Long, long ago

Long, long ago I started this blog as a place just write any and everything that was on my mind. I was bored and had no focus. It evolved into a blog about my family and every now and again about politics, gun control and tv shows I like. Then something happened. Our son began to go down a mental rabbit hole and we were lost. I wrote a fair bit about him last year and the year before, and then I stopped writing altogether.

When Big D’s mental health started to go off the rails, I didn’t know what to do or where to go or how to help him. We did everything in our power to get him the help he needs – from Doctor’s appointments, to Therapy appointments (both family and him by himself) to medication and blood tests. We tried everything. It was sad to see him go down, and also very frustrating. Living with him became an absolute nightmare. He was edgy, moody, withdrawn, uninterested in life and definitely pretending to try and feel better, but not making an effort for real. I started going crazy. I was an emotional basket case. Every time he did something good, I would run here and write about it. Then the next day or week it would all fall apart again. I refuse to even talk about the good anymore, for fear it will all go away. We are all still alive. There have been huge changes, and two hospital stays (for him). There have been good days and bad days, and everything in between days. We take everything one step at a time. One day at a time.

A good friend (and former boss) of mine, has had to deal with both of her sons going down the rabbit hole of schizophrenia. The youngest took his own life almost 12 years ago. Their second son just started showing symptoms a few years ago. He is now in his thirties. It has been a big struggle and huge shock to them, as most people start showing signs in their teens. Her husband is a Pulitzer Prize winning author who wrote a book about it all, which was just published recentlyI can relate to the content so much.

My friend and I meet together for lunch every few months to talk about Big D, her surviving son,  and for me to get her advice about what we are doing and what we can be doing. She is great at teaching me when to let go of things and to appreciate the little victories. At the end of every lunch session, we always repeat our motto: One little victory at a time.

I’ve been around periodically – still reading, and sometimes commenting on your blogs. I miss this community. I miss this platform. I miss writing.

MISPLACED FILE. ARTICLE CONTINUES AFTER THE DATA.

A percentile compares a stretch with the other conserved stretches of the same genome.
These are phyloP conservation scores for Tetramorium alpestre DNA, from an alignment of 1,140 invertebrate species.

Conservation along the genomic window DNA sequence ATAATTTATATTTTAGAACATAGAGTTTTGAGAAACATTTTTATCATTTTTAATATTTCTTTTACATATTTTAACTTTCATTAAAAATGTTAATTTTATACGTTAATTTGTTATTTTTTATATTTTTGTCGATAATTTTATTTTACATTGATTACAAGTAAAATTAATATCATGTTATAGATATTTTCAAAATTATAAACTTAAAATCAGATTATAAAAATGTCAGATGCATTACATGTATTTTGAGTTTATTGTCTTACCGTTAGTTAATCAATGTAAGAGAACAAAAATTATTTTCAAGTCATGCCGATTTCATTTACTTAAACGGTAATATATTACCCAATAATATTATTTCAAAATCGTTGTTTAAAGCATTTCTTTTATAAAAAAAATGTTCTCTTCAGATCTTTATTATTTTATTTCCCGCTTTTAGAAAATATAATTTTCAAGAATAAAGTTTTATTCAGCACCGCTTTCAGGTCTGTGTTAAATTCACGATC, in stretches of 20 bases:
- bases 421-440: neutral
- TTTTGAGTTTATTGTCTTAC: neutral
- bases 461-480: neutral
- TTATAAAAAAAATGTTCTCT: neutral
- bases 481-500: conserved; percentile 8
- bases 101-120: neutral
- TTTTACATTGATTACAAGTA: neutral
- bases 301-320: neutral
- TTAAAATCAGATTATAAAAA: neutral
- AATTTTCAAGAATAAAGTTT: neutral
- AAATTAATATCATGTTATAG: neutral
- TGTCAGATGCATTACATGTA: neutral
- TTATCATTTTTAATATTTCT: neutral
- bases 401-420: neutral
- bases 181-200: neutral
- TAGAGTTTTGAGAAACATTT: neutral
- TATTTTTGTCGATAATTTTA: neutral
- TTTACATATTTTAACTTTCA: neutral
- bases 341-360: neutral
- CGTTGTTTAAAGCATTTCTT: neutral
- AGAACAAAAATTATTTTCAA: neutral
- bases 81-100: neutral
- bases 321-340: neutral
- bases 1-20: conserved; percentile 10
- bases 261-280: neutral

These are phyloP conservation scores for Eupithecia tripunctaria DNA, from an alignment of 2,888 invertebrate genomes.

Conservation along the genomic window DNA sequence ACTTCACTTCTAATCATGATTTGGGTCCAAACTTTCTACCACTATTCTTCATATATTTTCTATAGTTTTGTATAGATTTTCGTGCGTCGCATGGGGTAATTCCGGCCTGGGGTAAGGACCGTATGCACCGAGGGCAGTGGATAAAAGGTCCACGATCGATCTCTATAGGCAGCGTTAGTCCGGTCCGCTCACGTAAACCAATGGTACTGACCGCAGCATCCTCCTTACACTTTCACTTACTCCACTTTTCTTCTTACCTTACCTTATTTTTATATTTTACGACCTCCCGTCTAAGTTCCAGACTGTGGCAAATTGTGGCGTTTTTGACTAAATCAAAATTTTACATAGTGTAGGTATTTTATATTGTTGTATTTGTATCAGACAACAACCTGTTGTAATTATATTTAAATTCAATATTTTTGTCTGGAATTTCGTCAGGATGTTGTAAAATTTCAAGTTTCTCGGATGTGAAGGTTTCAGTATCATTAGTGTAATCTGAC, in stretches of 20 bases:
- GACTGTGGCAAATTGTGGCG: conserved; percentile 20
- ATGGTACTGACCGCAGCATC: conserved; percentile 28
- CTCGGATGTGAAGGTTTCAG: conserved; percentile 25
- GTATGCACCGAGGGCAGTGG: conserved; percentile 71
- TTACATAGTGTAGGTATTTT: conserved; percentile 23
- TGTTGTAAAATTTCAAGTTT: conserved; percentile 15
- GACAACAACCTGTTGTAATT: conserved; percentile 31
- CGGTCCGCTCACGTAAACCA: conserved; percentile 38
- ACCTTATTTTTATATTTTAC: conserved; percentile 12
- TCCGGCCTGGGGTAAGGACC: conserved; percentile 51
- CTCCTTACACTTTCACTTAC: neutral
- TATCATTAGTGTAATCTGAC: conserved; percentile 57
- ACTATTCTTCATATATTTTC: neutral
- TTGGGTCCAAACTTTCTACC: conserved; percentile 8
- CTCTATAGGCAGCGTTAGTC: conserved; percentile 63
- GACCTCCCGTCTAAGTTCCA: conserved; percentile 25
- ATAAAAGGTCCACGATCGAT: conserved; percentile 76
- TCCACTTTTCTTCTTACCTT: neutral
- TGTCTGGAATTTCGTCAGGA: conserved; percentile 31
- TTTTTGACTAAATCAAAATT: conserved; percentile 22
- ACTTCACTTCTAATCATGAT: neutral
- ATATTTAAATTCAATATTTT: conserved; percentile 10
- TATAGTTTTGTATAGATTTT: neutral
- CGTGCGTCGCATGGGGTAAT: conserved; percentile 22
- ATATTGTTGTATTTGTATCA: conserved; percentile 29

Maybe someday I will be back here more often.


About thelesbiannextdoor

I am a 43 year old lesbian, living with her wife in a small town. I have a 25 year old step-son. Who knows, I could be your neighbor ;) (Unless you know for sure your neighbor is not a lesbian - then I'm probably not!)

Posted on May 2, 2017, in Uncategorized. Bookmark the permalink. 8 Comments.

  1. That sounds incredibly hard. I can’t blame you for taking time away from writing. I, too, stop writing (which I normally love) when life gets to be way too much mentally. What your friend says really resonates too. One little victory at a time- can also be one little blog post at a time. If it makes you feel better each time you do it then thats a success for that moment ❤

  2. So much this. Your words resonate with me. I am forcing myself to post on the regular blog (as opposed to PW protected one) these days because I cannot seem to wrap my head around the stuff going on with our 7 year old. Who I feel is on the path to falling down the rabbit hole one day. It is terrifying. I often think of you and Big D and wondered how you were doing and if your marriage had suffered from the turmoil of a special needs child…even one that is an adult. Hang in there, you are a warrior.

    • Thank you for this Amanda 🙂 It has been a very hard 5-6 years, but D and I have become stronger through it all. It definitely wasn’t easy – we had our struggles- but we always tried to remind ourselves we had to be strong for each other and Big D. We also had to remind ourselves that the stress we felt had to do with Big D, and not our relationship. It’s easy to confuse the two when you’re in the thick of it and take it out on each other. It took a lot of patience, but I am hoping we are on the other side of the hard part. Big D is a really good guy – sweet and sensitive. I hate that he struggles with this (whatever this is, but we are leaning towards schizophrenia). Things are ok right now, and have been for a few months. I just hope it lasts.

      I’m so sorry to hear about your child. I remember how raw and confusing it all felt at first. I wish you the best with them. Please know that even when they fall down the hole, there is always hope. It does get better over time (although I know it can seem like it never will). If you ever have questions or need to vent, I’m here.

  3. I’ve missed you, I know you are still reading mine and often like and comment. I’m sorry to hear of his struggles, there is nothing worse than seeing your child suffering 😦

  4. I am sorry to hear about what you are going through – it is always worse to see our children in pain. I know what that is like as one of mine has developed depression and anxiety, though so far it seems mostly under control. I won’t say much except that it cut a hole in me to hear how she was feeling. My best hopes for you and your family.

    • Thank you, Alice! At the moment he is medicated and doing well *fingers crossed*. Yes, it is the worst thing for a parent to witness. There’s hope for the future though, and I hope you can see that. I wish you and your family well!

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